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Born in Bradford

I witnessed the birth of political multiculturalism in Britain. It was in Bradford in the late 1980s when the left, shamefully, swapped secular universalism for ethnic particularism

By Kenan Malik   October 2005

It was February 1988. I was in Bradford, a few weeks after the demonstration on which a copy of Salman Rushdie’s The Satanic Verses had been burned. I was there to interview Sher Azam, president of the Bradford Council of Mosques, and the man who had torched the book. Waiting in the drab building that housed the Bradford Council of Mosques, I heard a familiar voice.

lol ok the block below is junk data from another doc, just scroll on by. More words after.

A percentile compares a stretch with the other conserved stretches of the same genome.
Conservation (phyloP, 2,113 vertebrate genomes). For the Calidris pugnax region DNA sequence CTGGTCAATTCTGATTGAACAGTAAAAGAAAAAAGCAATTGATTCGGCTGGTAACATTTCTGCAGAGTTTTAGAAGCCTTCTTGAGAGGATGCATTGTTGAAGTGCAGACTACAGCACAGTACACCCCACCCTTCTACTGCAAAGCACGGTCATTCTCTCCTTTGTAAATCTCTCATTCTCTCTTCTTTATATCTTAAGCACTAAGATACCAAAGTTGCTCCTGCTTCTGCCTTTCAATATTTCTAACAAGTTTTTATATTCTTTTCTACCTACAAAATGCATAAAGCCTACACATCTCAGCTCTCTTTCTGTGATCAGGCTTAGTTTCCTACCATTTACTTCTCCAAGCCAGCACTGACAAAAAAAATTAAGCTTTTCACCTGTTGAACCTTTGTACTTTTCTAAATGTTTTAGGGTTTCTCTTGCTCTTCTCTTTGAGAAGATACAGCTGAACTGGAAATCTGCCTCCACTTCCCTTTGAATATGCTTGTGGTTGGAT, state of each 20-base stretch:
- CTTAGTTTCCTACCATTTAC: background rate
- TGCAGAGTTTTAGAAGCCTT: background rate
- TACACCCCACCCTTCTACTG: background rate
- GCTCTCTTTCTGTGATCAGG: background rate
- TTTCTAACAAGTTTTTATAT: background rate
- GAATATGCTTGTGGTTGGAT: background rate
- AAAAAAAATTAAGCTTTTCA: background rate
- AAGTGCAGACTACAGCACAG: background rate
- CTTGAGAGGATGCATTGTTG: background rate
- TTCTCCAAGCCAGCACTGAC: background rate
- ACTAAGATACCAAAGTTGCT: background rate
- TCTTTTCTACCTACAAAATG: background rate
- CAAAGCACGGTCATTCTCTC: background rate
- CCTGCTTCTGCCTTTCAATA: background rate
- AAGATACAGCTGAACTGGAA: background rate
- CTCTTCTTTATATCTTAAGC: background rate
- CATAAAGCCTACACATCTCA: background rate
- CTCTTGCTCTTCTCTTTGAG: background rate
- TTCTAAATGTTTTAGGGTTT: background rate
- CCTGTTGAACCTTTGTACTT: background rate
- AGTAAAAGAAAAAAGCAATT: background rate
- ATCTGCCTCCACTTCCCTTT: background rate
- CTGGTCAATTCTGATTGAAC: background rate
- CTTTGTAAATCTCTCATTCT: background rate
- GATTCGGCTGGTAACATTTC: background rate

“Hello Kenan, what are you doing here?”

It was Hassan, a friend from London, whom I had not seen for a couple of years. “Good to see you Hassan. I’m doing some interviews about…

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